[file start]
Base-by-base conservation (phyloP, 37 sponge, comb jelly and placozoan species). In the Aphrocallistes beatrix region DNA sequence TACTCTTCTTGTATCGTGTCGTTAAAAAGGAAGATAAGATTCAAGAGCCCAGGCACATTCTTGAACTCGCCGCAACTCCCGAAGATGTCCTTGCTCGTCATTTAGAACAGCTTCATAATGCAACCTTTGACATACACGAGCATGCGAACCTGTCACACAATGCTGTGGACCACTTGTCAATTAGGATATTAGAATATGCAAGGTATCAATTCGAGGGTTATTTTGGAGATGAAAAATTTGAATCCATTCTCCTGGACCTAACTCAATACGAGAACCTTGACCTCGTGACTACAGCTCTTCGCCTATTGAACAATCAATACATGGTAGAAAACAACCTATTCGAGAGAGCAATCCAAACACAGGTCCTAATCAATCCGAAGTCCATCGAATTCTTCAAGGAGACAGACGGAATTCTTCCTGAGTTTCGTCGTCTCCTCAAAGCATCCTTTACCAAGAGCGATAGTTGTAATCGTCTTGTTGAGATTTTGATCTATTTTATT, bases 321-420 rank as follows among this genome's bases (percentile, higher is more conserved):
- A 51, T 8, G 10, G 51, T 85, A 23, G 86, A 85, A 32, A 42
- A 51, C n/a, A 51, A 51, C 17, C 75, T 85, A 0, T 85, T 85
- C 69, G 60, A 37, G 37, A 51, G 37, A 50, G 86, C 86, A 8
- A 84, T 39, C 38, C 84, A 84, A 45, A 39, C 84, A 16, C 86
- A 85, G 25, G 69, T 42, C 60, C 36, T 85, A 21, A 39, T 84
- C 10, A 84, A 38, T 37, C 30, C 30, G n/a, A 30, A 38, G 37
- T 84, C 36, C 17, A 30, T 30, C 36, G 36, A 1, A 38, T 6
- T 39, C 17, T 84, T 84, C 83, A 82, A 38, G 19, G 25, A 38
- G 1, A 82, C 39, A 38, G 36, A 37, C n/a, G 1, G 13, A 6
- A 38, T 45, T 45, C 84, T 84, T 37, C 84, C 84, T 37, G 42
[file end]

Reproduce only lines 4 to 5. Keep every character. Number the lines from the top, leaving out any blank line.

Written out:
- C 69, G 60, A 37, G 37, A 51, G 37, A 50, G 86, C 86, A 8
- A 84, T 39, C 38, C 84, A 84, A 45, A 39, C 84, A 16, C 86